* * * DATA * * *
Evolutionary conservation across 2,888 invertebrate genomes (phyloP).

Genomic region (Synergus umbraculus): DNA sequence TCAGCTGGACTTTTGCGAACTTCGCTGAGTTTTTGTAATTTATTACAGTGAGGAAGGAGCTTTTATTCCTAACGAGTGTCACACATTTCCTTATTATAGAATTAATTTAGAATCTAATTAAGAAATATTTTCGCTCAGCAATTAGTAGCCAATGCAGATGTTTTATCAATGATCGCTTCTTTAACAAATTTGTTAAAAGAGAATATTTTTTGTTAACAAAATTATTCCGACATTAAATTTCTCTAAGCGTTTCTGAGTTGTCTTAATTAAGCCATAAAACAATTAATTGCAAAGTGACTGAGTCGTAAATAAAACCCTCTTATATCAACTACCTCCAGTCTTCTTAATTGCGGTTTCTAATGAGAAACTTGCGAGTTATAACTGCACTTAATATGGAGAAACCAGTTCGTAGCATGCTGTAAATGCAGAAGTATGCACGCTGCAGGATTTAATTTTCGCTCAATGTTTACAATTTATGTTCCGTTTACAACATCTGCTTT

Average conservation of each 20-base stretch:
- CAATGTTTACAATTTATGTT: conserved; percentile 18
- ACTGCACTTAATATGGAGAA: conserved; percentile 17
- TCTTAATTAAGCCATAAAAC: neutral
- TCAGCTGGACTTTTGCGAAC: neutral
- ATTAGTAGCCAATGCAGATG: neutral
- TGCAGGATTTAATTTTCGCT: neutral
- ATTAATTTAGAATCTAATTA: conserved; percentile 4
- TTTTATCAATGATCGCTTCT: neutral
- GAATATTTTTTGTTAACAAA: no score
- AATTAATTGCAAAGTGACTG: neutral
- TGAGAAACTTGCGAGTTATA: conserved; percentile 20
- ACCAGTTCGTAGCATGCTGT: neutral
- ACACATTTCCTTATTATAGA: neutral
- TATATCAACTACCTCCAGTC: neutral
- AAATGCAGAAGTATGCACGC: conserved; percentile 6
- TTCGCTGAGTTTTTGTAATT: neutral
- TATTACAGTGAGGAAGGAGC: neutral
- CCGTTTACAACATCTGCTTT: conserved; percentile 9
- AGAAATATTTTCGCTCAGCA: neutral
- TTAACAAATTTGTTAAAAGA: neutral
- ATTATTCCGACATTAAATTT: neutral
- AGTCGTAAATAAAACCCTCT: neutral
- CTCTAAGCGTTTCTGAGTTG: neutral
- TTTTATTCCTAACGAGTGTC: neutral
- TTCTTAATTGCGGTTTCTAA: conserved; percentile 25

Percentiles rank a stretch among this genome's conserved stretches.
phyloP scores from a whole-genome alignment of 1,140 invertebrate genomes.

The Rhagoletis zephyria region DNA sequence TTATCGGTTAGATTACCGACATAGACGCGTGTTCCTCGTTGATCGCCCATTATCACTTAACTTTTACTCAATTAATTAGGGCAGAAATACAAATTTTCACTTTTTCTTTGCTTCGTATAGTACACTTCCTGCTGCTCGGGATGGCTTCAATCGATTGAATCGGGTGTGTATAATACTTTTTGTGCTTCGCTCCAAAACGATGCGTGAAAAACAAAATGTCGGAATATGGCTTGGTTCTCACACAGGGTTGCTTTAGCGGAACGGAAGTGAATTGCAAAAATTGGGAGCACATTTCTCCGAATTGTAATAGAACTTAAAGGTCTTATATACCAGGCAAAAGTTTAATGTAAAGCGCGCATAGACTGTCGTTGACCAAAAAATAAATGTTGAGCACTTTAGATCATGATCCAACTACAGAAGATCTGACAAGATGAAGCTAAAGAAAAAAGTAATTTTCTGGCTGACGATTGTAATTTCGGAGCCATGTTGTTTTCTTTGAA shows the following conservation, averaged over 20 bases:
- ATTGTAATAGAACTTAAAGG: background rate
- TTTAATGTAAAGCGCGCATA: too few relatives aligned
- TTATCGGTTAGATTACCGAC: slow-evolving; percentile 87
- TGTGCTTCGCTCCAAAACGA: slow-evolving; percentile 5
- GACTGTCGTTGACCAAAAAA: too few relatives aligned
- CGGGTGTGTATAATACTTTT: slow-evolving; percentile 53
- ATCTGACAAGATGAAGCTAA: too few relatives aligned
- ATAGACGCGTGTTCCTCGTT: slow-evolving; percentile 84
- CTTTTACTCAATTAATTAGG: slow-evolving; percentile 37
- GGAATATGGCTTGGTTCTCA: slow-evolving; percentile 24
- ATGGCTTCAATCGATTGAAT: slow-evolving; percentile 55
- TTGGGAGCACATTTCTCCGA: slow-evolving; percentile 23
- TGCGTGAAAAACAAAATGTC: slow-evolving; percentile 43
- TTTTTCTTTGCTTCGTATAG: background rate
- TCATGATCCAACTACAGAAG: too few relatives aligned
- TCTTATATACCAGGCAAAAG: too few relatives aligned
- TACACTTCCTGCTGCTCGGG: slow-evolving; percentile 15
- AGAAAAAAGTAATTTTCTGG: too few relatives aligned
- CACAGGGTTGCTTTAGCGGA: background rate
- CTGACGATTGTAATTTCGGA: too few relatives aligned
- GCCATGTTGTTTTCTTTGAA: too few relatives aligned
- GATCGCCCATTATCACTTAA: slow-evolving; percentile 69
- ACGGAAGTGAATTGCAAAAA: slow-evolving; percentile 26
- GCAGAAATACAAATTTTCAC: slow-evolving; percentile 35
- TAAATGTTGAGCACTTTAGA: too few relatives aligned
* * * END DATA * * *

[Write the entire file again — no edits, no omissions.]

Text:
Evolutionary conservation across 2,888 invertebrate genomes (phyloP).

Genomic region (Synergus umbraculus): DNA sequence TCAGCTGGACTTTTGCGAACTTCGCTGAGTTTTTGTAATTTATTACAGTGAGGAAGGAGCTTTTATTCCTAACGAGTGTCACACATTTCCTTATTATAGAATTAATTTAGAATCTAATTAAGAAATATTTTCGCTCAGCAATTAGTAGCCAATGCAGATGTTTTATCAATGATCGCTTCTTTAACAAATTTGTTAAAAGAGAATATTTTTTGTTAACAAAATTATTCCGACATTAAATTTCTCTAAGCGTTTCTGAGTTGTCTTAATTAAGCCATAAAACAATTAATTGCAAAGTGACTGAGTCGTAAATAAAACCCTCTTATATCAACTACCTCCAGTCTTCTTAATTGCGGTTTCTAATGAGAAACTTGCGAGTTATAACTGCACTTAATATGGAGAAACCAGTTCGTAGCATGCTGTAAATGCAGAAGTATGCACGCTGCAGGATTTAATTTTCGCTCAATGTTTACAATTTATGTTCCGTTTACAACATCTGCTTT

Average conservation of each 20-base stretch:
- CAATGTTTACAATTTATGTT: conserved; percentile 18
- ACTGCACTTAATATGGAGAA: conserved; percentile 17
- TCTTAATTAAGCCATAAAAC: neutral
- TCAGCTGGACTTTTGCGAAC: neutral
- ATTAGTAGCCAATGCAGATG: neutral
- TGCAGGATTTAATTTTCGCT: neutral
- ATTAATTTAGAATCTAATTA: conserved; percentile 4
- TTTTATCAATGATCGCTTCT: neutral
- GAATATTTTTTGTTAACAAA: no score
- AATTAATTGCAAAGTGACTG: neutral
- TGAGAAACTTGCGAGTTATA: conserved; percentile 20
- ACCAGTTCGTAGCATGCTGT: neutral
- ACACATTTCCTTATTATAGA: neutral
- TATATCAACTACCTCCAGTC: neutral
- AAATGCAGAAGTATGCACGC: conserved; percentile 6
- TTCGCTGAGTTTTTGTAATT: neutral
- TATTACAGTGAGGAAGGAGC: neutral
- CCGTTTACAACATCTGCTTT: conserved; percentile 9
- AGAAATATTTTCGCTCAGCA: neutral
- TTAACAAATTTGTTAAAAGA: neutral
- ATTATTCCGACATTAAATTT: neutral
- AGTCGTAAATAAAACCCTCT: neutral
- CTCTAAGCGTTTCTGAGTTG: neutral
- TTTTATTCCTAACGAGTGTC: neutral
- TTCTTAATTGCGGTTTCTAA: conserved; percentile 25

Percentiles rank a stretch among this genome's conserved stretches.
phyloP scores from a whole-genome alignment of 1,140 invertebrate genomes.

The Rhagoletis zephyria region DNA sequence TTATCGGTTAGATTACCGACATAGACGCGTGTTCCTCGTTGATCGCCCATTATCACTTAACTTTTACTCAATTAATTAGGGCAGAAATACAAATTTTCACTTTTTCTTTGCTTCGTATAGTACACTTCCTGCTGCTCGGGATGGCTTCAATCGATTGAATCGGGTGTGTATAATACTTTTTGTGCTTCGCTCCAAAACGATGCGTGAAAAACAAAATGTCGGAATATGGCTTGGTTCTCACACAGGGTTGCTTTAGCGGAACGGAAGTGAATTGCAAAAATTGGGAGCACATTTCTCCGAATTGTAATAGAACTTAAAGGTCTTATATACCAGGCAAAAGTTTAATGTAAAGCGCGCATAGACTGTCGTTGACCAAAAAATAAATGTTGAGCACTTTAGATCATGATCCAACTACAGAAGATCTGACAAGATGAAGCTAAAGAAAAAAGTAATTTTCTGGCTGACGATTGTAATTTCGGAGCCATGTTGTTTTCTTTGAA shows the following conservation, averaged over 20 bases:
- ATTGTAATAGAACTTAAAGG: background rate
- TTTAATGTAAAGCGCGCATA: too few relatives aligned
- TTATCGGTTAGATTACCGAC: slow-evolving; percentile 87
- TGTGCTTCGCTCCAAAACGA: slow-evolving; percentile 5
- GACTGTCGTTGACCAAAAAA: too few relatives aligned
- CGGGTGTGTATAATACTTTT: slow-evolving; percentile 53
- ATCTGACAAGATGAAGCTAA: too few relatives aligned
- ATAGACGCGTGTTCCTCGTT: slow-evolving; percentile 84
- CTTTTACTCAATTAATTAGG: slow-evolving; percentile 37
- GGAATATGGCTTGGTTCTCA: slow-evolving; percentile 24
- ATGGCTTCAATCGATTGAAT: slow-evolving; percentile 55
- TTGGGAGCACATTTCTCCGA: slow-evolving; percentile 23
- TGCGTGAAAAACAAAATGTC: slow-evolving; percentile 43
- TTTTTCTTTGCTTCGTATAG: background rate
- TCATGATCCAACTACAGAAG: too few relatives aligned
- TCTTATATACCAGGCAAAAG: too few relatives aligned
- TACACTTCCTGCTGCTCGGG: slow-evolving; percentile 15
- AGAAAAAAGTAATTTTCTGG: too few relatives aligned
- CACAGGGTTGCTTTAGCGGA: background rate
- CTGACGATTGTAATTTCGGA: too few relatives aligned
- GCCATGTTGTTTTCTTTGAA: too few relatives aligned
- GATCGCCCATTATCACTTAA: slow-evolving; percentile 69
- ACGGAAGTGAATTGCAAAAA: slow-evolving; percentile 26
- GCAGAAATACAAATTTTCAC: slow-evolving; percentile 35
- TAAATGTTGAGCACTTTAGA: too few relatives aligned